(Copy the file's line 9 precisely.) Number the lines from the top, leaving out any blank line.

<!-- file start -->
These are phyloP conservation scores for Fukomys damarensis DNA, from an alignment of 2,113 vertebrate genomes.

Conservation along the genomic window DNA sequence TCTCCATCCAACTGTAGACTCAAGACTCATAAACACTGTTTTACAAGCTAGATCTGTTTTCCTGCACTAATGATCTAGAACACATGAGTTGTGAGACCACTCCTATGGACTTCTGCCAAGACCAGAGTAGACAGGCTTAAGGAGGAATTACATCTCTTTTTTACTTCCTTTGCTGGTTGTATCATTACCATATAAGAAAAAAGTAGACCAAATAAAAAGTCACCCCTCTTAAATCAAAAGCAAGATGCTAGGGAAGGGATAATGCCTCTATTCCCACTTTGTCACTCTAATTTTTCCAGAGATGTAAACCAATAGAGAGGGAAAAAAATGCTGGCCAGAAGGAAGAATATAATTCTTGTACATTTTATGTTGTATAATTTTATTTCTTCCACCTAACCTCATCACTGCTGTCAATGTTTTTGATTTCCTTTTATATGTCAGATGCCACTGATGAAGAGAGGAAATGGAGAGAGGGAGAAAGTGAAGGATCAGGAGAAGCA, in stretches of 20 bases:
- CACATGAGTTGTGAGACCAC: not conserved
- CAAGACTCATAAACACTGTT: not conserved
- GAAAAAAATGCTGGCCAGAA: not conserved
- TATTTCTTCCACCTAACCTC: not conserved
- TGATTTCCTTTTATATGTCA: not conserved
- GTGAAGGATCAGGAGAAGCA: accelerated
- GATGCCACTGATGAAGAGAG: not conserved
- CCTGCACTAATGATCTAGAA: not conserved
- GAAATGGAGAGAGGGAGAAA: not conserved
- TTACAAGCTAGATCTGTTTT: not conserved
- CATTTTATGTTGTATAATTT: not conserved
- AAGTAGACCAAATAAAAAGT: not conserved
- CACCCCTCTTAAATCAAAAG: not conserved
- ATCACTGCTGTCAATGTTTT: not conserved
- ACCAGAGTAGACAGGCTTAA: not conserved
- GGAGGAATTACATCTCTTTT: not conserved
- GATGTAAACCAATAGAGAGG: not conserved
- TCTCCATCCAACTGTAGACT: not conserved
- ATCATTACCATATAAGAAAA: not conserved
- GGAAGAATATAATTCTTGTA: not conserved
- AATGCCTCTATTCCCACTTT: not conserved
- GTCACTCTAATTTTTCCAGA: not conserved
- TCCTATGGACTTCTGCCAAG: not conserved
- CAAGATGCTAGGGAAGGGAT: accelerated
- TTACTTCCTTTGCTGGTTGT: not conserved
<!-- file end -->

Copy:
- GATGCCACTGATGAAGAGAG: not conserved